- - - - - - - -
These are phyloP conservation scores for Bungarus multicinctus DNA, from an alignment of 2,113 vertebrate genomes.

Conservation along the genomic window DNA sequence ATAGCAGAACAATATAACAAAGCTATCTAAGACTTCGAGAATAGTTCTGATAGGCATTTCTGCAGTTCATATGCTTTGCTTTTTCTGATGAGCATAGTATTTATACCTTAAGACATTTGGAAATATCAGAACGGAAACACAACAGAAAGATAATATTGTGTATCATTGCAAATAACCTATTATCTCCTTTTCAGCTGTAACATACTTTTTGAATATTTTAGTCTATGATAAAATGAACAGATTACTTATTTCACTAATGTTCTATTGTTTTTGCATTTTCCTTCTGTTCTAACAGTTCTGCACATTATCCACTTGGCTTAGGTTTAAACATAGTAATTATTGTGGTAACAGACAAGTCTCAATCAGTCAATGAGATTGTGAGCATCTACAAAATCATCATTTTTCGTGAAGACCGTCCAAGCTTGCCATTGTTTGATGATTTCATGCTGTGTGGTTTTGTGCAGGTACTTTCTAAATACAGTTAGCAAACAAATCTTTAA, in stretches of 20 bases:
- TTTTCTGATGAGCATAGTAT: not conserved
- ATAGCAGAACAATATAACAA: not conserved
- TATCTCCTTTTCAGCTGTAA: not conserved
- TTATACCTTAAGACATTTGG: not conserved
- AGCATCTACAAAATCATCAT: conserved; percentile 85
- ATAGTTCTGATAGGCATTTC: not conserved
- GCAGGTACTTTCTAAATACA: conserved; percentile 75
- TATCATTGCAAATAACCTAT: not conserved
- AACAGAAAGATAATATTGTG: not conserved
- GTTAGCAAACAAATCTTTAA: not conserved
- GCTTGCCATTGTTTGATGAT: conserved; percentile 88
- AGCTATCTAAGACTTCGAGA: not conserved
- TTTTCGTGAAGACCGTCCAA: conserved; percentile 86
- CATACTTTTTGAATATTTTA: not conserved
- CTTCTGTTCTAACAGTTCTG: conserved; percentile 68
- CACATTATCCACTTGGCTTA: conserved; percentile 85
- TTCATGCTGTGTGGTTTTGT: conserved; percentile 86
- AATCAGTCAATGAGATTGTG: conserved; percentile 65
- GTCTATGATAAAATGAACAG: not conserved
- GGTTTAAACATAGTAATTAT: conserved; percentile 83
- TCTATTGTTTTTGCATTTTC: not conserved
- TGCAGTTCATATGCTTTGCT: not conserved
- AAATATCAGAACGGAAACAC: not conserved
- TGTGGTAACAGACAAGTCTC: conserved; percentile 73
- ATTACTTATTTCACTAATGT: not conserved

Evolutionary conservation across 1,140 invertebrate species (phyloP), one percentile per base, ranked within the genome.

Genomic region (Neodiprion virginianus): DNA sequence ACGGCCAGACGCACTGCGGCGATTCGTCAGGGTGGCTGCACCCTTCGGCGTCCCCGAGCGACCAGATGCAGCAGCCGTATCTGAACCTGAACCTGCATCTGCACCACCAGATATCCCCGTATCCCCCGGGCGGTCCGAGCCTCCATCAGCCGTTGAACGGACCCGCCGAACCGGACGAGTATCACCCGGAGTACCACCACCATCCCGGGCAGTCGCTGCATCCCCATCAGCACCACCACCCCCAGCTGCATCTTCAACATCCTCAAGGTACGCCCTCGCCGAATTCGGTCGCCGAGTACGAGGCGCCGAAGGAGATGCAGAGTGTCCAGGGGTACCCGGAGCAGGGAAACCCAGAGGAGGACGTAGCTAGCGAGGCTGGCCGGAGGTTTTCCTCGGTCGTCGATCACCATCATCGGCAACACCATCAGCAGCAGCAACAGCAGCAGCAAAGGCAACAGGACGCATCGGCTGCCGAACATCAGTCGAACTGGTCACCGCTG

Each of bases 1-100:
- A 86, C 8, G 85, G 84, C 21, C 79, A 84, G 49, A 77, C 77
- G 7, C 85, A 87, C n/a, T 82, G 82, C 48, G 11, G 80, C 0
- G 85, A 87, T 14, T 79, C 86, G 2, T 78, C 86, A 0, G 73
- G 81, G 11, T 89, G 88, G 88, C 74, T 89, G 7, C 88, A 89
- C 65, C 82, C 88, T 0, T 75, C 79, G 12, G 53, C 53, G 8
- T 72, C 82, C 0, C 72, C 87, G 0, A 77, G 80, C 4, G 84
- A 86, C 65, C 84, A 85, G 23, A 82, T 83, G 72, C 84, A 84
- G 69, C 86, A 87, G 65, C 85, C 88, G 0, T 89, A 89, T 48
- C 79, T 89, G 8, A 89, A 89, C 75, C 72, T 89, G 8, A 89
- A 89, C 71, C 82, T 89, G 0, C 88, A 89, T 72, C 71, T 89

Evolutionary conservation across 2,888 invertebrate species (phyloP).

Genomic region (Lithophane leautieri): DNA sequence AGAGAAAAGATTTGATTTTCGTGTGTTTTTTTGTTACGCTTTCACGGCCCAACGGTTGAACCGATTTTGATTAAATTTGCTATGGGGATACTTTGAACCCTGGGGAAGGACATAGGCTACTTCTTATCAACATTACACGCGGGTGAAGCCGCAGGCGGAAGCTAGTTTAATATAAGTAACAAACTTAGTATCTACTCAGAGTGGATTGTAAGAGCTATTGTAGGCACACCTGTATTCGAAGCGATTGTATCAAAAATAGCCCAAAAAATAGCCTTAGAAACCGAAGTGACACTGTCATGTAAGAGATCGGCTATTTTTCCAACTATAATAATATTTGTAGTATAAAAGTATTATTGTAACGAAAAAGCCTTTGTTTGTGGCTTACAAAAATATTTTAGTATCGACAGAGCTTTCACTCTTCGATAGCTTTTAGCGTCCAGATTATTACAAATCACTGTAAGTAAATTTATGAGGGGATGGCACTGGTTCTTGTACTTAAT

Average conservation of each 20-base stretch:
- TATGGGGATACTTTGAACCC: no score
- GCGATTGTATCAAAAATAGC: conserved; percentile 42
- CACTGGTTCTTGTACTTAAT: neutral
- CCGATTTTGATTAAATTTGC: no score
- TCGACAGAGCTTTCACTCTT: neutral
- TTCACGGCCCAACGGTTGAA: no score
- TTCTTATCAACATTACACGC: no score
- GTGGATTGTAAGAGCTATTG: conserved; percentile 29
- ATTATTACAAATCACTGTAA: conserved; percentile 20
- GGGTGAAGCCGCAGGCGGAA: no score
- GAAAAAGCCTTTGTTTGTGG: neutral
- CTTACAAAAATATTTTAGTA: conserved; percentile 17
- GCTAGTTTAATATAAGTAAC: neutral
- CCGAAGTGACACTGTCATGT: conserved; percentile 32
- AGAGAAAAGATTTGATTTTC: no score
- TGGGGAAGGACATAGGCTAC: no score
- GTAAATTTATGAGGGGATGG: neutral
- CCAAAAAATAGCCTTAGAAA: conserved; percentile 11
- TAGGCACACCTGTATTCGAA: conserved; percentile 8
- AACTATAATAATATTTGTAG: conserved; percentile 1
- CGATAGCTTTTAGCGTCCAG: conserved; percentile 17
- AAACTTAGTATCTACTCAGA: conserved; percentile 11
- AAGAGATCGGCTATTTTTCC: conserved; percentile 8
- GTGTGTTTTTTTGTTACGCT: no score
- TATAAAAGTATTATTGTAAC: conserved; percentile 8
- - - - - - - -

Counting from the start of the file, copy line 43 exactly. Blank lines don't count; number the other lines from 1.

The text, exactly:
Average conservation of each 20-base stretch: